Last Updated on December 11, 2019
Nature is like no other. People may build skyscrapers inspired by giant rock formations, and plant gardens in small patches in the city, but nothing comes close to nature. This is why people in the city would often go on vacations in places where the air is fresh and the sun shines.
Can you imagine a world where industrialization doesn’t have its limits? Won’t it be cold, gray, and Spartan? Trees would be cut down to make parking spaces. Oceans would be reclaimed to build factories. Flora and fauna would only be seen on paintings and exhibits.
This is why conservationists are a rare breed. They keep serious efforts to keep the world alive and to preserve nature for generations. One remarkable man who has compelled America into preserving its natural wonders is John Muir.
John Muir’s natural curiosity and fondness for the natural environment has moved so many to see the world in a new light. The petals of a flower are no longer just dainty things that add color to the world, but it’s a home of its own to shield itself from the storm. With John Muir’s rather unique way of seeing things, he gained the title of Patron Saint of the American Wilderness.
The Life of John Muir
John Muir was born in Dunbar, a coastal town in Southeast Scotland. His parents were religious people, and his father was a very strict disciplinarian.
At age 11, the Muirs left for America and settled in Wisconsin. Their father started farming and putting his sons to work. During brief periods of respite from work, John and his younger brother would roam the countryside.
John’s brilliant young mind allowed him to create his own version of an alarm clock. At age 22, he would bring his invention at a state fair where he won awards.
That same year, he enrolled at the University of Wisconsin where he took his first botany class. This would be the start of his lifelong affair with nature. During his three years in college, he developed a strong interest in the sciences.
When his brother left for Canada to avoid the war in 1986, John Muir followed. He explored the regions around the Georgian Bay, Niagara Escarpment, and the Bighead River.
When he returned to America, he worked for a wagon wheel factory in Indianapolis. He proved to be very valuable with his knack for inventing things and improving processes. His job led to an accident, however, which left him temporarily blind for a month.
After regaining his sight, John Muir saw his life in a new light. He packed up and set forth to explore the West. He also visited Cuba and Panama.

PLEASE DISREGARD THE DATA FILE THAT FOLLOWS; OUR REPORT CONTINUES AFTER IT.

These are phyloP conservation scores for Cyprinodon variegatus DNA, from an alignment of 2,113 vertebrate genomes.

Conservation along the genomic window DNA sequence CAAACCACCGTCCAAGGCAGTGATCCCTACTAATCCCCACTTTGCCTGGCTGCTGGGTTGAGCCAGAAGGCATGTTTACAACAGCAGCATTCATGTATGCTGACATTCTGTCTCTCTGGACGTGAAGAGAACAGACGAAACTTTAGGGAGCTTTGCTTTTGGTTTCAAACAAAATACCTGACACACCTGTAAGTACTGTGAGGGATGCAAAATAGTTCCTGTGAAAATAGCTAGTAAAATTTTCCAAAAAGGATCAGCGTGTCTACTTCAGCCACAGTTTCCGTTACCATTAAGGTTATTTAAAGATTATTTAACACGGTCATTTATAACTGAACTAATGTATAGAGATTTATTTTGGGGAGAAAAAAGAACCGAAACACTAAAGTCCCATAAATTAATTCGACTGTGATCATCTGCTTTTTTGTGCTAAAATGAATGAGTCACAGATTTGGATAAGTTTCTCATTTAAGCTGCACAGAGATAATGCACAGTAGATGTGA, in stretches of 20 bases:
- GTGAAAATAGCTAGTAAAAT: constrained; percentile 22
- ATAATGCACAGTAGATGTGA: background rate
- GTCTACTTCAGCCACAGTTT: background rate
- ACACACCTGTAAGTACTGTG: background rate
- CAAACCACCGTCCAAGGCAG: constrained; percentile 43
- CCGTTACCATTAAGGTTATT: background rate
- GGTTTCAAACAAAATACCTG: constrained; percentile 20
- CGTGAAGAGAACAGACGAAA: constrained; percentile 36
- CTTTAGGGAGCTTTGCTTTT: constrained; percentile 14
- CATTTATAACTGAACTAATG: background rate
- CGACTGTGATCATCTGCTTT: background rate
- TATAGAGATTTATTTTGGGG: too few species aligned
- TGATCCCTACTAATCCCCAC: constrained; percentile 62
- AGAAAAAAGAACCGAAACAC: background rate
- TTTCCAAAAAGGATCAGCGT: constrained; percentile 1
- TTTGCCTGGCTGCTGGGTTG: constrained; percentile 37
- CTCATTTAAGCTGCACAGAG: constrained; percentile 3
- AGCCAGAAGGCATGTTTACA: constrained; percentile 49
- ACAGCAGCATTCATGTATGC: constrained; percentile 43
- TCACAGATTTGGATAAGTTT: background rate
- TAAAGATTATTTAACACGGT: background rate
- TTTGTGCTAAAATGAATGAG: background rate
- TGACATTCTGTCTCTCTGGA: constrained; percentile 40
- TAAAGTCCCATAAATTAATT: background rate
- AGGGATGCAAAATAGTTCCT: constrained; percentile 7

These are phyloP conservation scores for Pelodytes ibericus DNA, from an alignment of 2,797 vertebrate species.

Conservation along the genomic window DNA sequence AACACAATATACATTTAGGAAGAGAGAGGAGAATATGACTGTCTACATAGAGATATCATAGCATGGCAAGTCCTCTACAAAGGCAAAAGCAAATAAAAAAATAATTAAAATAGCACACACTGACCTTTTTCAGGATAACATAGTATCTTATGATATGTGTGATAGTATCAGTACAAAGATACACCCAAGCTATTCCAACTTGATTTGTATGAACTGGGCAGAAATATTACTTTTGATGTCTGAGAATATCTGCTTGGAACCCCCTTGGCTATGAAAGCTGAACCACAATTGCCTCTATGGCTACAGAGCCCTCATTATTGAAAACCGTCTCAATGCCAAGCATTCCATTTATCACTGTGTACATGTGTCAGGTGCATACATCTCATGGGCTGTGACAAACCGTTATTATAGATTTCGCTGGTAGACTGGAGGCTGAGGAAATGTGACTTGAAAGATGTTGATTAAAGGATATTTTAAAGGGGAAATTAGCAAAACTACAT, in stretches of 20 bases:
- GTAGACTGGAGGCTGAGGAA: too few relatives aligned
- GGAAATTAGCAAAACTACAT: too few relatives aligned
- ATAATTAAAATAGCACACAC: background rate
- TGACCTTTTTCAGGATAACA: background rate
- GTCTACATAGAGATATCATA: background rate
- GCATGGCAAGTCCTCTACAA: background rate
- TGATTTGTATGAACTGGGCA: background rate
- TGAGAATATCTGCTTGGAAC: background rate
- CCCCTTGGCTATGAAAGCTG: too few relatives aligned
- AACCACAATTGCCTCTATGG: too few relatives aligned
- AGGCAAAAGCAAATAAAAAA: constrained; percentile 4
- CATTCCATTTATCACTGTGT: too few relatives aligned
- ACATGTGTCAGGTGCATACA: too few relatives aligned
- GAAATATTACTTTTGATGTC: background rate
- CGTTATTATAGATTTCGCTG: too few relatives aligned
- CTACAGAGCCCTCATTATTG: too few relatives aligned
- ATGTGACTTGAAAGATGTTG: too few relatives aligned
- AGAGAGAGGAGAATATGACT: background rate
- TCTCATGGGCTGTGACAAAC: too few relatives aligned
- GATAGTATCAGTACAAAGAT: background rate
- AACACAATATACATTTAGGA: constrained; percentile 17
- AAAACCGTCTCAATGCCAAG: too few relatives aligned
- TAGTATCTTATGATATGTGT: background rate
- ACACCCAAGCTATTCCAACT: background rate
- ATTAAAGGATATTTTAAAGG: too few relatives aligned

His nomadic and free-spirited lifestyle left him overwhelmed with the beauty of mountains, cliffs, rivers, waterfalls, and the variety of wildlife. Despite moments of doubt and anguish, he did what he loved best: to experience nature and become its steward.
At the urging of his friends, he returned to Oakland where he met Louisa Strentzel, the woman he would marry. John worked with and for Louisa’s father who was a physician.
John farmed at the family’s orchard, but Louisa could not ignore his restless spirit. She would urge him to follow his wanderlust. John traveled to the places he loved most and even reached Africa, Australia, Asia, Europe, and South America.
He would always come back to Yosemite, his first love, sometimes bringing his daughters along with him.
Pneumonia struck John after visiting his daughter in 1914. At age 76, John died at the California Hospital in Los Angeles.
Contributions and Legacy
John Muir’s influence and passionate arguments on preserving nature and national parks moved notable people and politicians into action, including presidents Theodore Roosevelt and William Howard Taft. Yosemite Valley became a national park, mainly due to Muir’s articles.
The Sierra Club, an organization he founded in 1982, continues to fight for the environment and wildlife. He would be pleased to know that the Sierra Club has branched all throughout America and has also raised awareness on societal issues as well.
John Muir, an immigrant, felt for the Native Americans. Despite bad experiences with them, such as having his belongings stolen, he learned to understand the plight of the Native Americans.
Muir knew the discrimination they suffered—how the natives lost their lands, and how their homes and nature were desecrated. Sharing a common belief, that nature is the creation and manifestation of God, he earned an honorary place among the native Stickeen tribe.
Over the course of his life, Muir penned 300 articles and 12 books on nature and its theological importance. Let your love for nature be strengthened by these quotes from John Muir himself.
John Muir Quotes
“Who wouldn’t be a mountaineer? Up here, all the world’s prizes like nothing.” – John Muir
“Oh, these vast, calm, measureless mountain days, days in whose light everything seems equally divine, opening a thousand windows to show us God.” – John Muir
“One day’s exposure to mountains is better than a cartload of books.” – John Muir
“The mountains are fountains of men, as well as of rivers, of glaciers, of fertile soil. The great poets, philosophers, prophets, able men whose thoughts and deeds have moved the world, have come down from the mountains – mountain dwellers who have grown strong there with the forest trees in Nature’s workshops.” – John Muir